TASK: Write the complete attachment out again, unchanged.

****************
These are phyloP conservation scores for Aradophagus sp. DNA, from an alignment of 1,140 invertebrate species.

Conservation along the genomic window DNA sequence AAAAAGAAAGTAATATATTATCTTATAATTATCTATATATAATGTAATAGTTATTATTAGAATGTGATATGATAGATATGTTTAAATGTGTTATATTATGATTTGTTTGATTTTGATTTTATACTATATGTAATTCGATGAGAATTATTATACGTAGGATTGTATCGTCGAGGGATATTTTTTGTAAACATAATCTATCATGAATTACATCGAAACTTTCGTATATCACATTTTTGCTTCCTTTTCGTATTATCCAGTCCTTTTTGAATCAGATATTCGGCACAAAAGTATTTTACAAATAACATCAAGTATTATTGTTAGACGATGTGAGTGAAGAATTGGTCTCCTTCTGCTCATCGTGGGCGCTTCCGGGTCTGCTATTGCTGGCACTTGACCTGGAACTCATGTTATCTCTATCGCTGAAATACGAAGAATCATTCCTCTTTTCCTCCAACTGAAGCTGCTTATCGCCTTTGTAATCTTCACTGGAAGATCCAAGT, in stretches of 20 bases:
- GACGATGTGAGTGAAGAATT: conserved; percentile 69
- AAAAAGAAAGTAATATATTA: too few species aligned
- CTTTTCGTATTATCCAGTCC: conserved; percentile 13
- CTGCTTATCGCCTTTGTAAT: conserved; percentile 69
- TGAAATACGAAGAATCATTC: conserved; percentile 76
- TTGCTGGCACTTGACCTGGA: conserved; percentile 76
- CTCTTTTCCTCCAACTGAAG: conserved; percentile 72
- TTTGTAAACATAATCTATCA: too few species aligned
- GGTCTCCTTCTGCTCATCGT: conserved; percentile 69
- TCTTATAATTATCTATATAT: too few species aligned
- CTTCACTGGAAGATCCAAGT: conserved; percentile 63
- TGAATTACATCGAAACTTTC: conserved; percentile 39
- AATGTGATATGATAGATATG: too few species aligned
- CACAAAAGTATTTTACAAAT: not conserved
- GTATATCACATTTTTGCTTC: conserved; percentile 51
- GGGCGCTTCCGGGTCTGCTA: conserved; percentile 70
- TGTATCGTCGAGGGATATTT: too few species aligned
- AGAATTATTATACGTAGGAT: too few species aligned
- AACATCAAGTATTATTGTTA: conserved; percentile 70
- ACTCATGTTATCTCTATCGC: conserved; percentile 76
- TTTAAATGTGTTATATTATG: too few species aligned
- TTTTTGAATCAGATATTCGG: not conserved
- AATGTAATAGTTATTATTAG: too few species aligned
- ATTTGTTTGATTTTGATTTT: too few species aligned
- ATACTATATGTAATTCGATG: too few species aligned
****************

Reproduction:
These are phyloP conservation scores for Aradophagus sp. DNA, from an alignment of 1,140 invertebrate species.

Conservation along the genomic window DNA sequence AAAAAGAAAGTAATATATTATCTTATAATTATCTATATATAATGTAATAGTTATTATTAGAATGTGATATGATAGATATGTTTAAATGTGTTATATTATGATTTGTTTGATTTTGATTTTATACTATATGTAATTCGATGAGAATTATTATACGTAGGATTGTATCGTCGAGGGATATTTTTTGTAAACATAATCTATCATGAATTACATCGAAACTTTCGTATATCACATTTTTGCTTCCTTTTCGTATTATCCAGTCCTTTTTGAATCAGATATTCGGCACAAAAGTATTTTACAAATAACATCAAGTATTATTGTTAGACGATGTGAGTGAAGAATTGGTCTCCTTCTGCTCATCGTGGGCGCTTCCGGGTCTGCTATTGCTGGCACTTGACCTGGAACTCATGTTATCTCTATCGCTGAAATACGAAGAATCATTCCTCTTTTCCTCCAACTGAAGCTGCTTATCGCCTTTGTAATCTTCACTGGAAGATCCAAGT, in stretches of 20 bases:
- GACGATGTGAGTGAAGAATT: conserved; percentile 69
- AAAAAGAAAGTAATATATTA: too few species aligned
- CTTTTCGTATTATCCAGTCC: conserved; percentile 13
- CTGCTTATCGCCTTTGTAAT: conserved; percentile 69
- TGAAATACGAAGAATCATTC: conserved; percentile 76
- TTGCTGGCACTTGACCTGGA: conserved; percentile 76
- CTCTTTTCCTCCAACTGAAG: conserved; percentile 72
- TTTGTAAACATAATCTATCA: too few species aligned
- GGTCTCCTTCTGCTCATCGT: conserved; percentile 69
- TCTTATAATTATCTATATAT: too few species aligned
- CTTCACTGGAAGATCCAAGT: conserved; percentile 63
- TGAATTACATCGAAACTTTC: conserved; percentile 39
- AATGTGATATGATAGATATG: too few species aligned
- CACAAAAGTATTTTACAAAT: not conserved
- GTATATCACATTTTTGCTTC: conserved; percentile 51
- GGGCGCTTCCGGGTCTGCTA: conserved; percentile 70
- TGTATCGTCGAGGGATATTT: too few species aligned
- AGAATTATTATACGTAGGAT: too few species aligned
- AACATCAAGTATTATTGTTA: conserved; percentile 70
- ACTCATGTTATCTCTATCGC: conserved; percentile 76
- TTTAAATGTGTTATATTATG: too few species aligned
- TTTTTGAATCAGATATTCGG: not conserved
- AATGTAATAGTTATTATTAG: too few species aligned
- ATTTGTTTGATTTTGATTTT: too few species aligned
- ATACTATATGTAATTCGATG: too few species aligned